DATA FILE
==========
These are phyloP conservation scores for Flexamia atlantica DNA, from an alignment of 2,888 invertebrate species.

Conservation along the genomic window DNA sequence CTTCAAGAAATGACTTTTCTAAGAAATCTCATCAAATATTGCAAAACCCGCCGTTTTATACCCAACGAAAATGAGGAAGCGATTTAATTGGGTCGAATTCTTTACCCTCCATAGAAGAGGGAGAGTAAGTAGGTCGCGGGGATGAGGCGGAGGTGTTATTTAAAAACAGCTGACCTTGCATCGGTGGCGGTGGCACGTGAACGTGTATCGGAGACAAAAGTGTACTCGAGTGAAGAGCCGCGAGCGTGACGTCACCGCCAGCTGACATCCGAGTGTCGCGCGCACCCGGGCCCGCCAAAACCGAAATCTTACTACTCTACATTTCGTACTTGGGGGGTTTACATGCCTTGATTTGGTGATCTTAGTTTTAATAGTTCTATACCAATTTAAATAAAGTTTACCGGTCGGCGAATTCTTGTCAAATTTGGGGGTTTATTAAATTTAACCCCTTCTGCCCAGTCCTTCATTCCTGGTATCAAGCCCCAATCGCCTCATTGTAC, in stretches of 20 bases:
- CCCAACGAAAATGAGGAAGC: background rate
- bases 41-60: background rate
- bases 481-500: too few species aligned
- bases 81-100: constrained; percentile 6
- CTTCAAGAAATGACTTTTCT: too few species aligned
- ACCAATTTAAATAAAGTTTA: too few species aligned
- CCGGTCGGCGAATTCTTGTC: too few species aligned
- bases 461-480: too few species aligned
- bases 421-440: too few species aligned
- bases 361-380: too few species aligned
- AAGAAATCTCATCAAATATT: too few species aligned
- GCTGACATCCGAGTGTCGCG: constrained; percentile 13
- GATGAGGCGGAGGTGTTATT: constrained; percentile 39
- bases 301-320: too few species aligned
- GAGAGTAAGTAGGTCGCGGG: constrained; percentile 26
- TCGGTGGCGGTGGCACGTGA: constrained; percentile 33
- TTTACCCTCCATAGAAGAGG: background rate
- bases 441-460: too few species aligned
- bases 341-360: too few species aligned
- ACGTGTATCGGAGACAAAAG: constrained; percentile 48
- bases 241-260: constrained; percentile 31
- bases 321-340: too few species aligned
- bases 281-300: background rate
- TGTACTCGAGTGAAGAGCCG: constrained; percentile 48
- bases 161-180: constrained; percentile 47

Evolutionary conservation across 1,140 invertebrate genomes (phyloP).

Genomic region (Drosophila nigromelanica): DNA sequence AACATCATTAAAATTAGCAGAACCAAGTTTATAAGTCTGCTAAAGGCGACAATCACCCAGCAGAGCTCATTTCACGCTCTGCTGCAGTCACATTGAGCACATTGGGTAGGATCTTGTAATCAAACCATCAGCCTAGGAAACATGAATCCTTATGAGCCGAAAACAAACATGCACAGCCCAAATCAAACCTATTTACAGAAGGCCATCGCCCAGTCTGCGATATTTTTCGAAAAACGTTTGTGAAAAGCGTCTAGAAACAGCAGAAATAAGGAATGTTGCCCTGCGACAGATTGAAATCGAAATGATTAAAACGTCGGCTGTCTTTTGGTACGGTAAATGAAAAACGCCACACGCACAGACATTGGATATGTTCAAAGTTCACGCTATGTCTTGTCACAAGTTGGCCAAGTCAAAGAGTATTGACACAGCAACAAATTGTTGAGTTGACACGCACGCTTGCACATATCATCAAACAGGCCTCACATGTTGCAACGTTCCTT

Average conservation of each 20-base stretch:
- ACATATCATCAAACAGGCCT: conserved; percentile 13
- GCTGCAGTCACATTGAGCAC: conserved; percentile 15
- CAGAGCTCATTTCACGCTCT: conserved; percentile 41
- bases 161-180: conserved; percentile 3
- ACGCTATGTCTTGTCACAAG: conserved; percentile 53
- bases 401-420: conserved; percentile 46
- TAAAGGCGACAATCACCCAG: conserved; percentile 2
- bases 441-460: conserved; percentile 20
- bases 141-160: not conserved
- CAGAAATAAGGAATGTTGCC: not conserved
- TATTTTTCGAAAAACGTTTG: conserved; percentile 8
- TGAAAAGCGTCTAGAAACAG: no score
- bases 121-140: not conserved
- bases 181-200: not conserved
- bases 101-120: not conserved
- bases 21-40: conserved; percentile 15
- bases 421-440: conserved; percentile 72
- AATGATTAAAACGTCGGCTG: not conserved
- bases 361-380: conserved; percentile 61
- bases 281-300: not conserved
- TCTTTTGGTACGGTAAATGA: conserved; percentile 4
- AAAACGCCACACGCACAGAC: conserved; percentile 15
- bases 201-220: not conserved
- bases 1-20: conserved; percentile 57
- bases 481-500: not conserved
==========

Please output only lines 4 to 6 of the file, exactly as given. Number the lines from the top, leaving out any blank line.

- bases 41-60: background rate
- bases 481-500: too few species aligned
- bases 81-100: constrained; percentile 6